Monday, November 1, 2010

ENERGY: Sackville not shutting door on oil and gas

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Detail of Tower for drilling horizontally into...Image via WikipediaBy Katie Tower, Transcontinental Media

Source: The Sackville Tribune, October 29, 2010

[SACKVILLE, NS] — Sackville may have denied a gas exploration company the rights to drill on municipal-owned land but that doesn’t mean town officials are willing to close the door on other opportunities that could come their way if the industry is successful in other parts of the region.

Councillor Merrill Fullerton said the town needs to be ready to take advantage of the benefits of an oil and gas exploration sector that is about to emerge strong in the province.

Responding to residents’ concerns over comments made last month by Sackville’s director of economic development, who commented that the town needs to position itself for oil and gas industry development, Fullerton said the municipality has no intention of targeting the sector itself but should be open to other possibilities.

“There’s certainly no one on this council who is advocating for drilling or processing,” he said. “But what we do need to understand, as a community, is the economic spin-offs that could come from this. We’re not going to bury our heads in the sand.”

Although Petroworth Resources Inc., a Toronto-based exploration company, officially confirmed this month that they will not test for natural gas deposits on town-owned land, Fullerton said the company has obtained 159 permits to conduct seismic testing in areas surrounding the community.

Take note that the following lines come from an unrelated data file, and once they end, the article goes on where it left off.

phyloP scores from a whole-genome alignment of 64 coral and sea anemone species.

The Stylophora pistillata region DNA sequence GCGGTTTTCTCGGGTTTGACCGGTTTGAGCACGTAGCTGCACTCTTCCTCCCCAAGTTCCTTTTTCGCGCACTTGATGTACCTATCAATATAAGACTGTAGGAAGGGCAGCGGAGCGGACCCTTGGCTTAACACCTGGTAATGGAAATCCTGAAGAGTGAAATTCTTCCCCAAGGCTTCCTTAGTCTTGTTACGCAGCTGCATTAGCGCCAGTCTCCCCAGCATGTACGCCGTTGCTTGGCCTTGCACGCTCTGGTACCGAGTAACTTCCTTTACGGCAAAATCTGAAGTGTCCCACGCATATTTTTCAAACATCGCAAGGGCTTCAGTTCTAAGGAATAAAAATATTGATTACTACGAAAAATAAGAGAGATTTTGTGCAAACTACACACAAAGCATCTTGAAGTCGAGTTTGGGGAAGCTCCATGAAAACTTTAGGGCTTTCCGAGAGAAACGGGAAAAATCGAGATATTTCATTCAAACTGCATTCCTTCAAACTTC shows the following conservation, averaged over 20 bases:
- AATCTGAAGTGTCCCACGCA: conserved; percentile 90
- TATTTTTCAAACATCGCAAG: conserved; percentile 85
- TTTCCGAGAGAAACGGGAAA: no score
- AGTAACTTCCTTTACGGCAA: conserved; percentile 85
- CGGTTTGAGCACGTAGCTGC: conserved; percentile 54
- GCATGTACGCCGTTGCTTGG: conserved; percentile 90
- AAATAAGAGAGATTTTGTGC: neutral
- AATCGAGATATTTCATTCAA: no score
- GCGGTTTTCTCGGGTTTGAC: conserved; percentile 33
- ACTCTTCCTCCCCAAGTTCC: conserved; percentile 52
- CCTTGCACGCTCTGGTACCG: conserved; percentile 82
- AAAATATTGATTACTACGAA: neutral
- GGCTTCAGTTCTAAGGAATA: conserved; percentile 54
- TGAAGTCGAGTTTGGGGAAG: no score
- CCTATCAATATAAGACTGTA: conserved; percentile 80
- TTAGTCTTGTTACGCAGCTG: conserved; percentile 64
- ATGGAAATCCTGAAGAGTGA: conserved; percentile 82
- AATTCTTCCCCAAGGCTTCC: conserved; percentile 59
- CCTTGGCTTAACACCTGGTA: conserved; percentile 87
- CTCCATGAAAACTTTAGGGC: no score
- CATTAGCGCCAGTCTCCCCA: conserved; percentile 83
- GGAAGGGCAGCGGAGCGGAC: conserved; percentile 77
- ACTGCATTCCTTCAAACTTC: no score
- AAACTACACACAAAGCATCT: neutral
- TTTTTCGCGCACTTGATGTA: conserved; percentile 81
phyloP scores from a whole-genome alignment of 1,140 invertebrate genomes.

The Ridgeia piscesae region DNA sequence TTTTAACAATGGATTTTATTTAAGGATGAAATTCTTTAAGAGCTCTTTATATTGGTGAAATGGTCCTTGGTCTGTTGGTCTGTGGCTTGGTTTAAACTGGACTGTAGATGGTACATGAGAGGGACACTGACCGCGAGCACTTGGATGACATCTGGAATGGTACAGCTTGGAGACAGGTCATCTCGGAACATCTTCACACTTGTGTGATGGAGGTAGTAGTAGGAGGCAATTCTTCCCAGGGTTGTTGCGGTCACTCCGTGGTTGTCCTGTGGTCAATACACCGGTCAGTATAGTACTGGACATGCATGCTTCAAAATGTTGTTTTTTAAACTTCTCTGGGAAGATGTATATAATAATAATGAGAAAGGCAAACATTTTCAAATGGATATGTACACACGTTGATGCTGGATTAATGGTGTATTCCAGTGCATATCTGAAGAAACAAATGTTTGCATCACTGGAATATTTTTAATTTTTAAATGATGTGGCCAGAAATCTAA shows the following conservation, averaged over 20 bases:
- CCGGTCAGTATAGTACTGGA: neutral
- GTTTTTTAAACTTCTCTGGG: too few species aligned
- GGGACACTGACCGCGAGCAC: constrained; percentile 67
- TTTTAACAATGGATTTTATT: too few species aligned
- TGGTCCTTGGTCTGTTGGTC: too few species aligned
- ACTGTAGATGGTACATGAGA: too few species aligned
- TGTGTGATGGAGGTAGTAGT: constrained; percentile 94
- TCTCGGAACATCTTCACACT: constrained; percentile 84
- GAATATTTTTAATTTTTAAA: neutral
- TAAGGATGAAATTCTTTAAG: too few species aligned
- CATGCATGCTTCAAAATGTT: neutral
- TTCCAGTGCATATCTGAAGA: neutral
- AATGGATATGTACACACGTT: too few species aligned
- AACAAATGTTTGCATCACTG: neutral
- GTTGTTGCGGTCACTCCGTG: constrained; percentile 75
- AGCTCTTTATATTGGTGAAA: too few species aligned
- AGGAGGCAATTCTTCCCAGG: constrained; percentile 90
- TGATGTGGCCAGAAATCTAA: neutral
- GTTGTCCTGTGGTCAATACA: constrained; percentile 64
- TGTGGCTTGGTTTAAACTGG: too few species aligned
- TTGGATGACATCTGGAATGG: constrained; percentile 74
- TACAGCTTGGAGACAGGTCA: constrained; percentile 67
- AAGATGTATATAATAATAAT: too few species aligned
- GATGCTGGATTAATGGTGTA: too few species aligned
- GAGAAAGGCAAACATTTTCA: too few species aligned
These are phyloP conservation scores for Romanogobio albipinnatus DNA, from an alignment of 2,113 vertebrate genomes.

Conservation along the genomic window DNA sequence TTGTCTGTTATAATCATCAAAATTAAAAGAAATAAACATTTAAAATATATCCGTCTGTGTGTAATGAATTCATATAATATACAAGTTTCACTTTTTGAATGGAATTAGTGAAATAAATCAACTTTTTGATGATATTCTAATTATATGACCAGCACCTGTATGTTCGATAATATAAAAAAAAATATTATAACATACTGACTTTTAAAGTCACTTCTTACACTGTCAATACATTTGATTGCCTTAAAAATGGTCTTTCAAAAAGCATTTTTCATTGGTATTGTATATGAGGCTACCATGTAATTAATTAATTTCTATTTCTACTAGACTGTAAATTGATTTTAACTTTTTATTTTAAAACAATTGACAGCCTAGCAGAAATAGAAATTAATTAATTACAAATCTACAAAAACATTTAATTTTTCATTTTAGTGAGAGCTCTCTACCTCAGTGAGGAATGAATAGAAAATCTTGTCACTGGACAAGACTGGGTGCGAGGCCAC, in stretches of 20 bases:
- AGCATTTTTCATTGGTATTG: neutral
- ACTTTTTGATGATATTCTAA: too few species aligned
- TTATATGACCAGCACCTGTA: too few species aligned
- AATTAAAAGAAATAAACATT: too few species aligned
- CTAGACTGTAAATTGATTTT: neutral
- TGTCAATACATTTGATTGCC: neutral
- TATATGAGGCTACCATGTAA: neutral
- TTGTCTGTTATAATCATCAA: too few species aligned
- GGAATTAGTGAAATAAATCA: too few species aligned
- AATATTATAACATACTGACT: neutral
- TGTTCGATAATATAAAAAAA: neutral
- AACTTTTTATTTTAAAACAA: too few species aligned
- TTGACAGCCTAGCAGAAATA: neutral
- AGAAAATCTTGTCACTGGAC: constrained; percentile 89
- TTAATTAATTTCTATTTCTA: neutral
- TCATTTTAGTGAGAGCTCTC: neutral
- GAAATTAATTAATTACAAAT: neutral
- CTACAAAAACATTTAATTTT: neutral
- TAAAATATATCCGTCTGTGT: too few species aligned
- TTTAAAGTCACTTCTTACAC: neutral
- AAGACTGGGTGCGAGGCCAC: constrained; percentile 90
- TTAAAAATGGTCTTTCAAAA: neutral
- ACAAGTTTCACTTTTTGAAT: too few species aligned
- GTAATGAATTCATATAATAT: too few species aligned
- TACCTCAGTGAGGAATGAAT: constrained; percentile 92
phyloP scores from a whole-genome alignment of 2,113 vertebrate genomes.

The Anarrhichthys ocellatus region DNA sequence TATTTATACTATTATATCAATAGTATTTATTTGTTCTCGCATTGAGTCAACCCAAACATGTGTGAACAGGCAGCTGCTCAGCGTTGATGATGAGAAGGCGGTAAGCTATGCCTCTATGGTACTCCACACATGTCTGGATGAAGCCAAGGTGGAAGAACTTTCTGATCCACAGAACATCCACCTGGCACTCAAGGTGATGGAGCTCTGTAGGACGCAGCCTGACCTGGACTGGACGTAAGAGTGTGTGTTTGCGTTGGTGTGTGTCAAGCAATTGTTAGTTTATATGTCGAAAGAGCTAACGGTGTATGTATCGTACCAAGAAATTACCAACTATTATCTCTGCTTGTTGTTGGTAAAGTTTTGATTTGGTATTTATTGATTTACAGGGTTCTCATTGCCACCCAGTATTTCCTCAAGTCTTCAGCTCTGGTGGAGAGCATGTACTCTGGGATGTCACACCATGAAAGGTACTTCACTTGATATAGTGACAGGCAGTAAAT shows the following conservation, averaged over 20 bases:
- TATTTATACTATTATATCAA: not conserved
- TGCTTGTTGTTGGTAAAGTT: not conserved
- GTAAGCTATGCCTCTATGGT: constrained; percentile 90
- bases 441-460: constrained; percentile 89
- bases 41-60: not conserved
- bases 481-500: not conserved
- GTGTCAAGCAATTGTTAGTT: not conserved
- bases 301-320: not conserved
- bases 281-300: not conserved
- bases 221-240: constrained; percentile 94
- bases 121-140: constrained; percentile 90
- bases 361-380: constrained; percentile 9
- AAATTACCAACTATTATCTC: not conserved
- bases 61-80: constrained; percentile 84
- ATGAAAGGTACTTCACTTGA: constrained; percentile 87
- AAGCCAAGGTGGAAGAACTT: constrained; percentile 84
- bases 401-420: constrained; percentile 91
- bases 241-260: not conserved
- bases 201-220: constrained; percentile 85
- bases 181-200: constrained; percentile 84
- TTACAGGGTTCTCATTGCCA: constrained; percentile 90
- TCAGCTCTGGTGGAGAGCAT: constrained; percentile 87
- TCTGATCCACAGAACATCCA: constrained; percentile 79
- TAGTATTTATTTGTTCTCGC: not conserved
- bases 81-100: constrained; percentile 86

He pointed out that there could be plenty of benefits for local firms and contractors, who could provide all types of services and maintenance work, if natural gas is found in Tantramar.

“We can sit back and pretend that we want nothing to do with the industry but I think we’d be doing a great disservice if we did.”

Fullerton noted that the oil and gas industry is a sector that could create employment and increase the tax base in the municipality and shouldn’t be overlooked as an economic development opportunity.

“This supply chain is quite large and we need to understand the opportunities that come with that.”

Councillor Virgil Hammock agreed with Fullerton, noting that councillors are certainly concerned over the drilling process used to mine for natural gas, but they need to be open-minded if they want to benefit from any potential finds.

“I do have problems with the industry and the fracking that’s going to happen outside our community,” he said. “But we can’t completely close our minds to what’s going on around us.”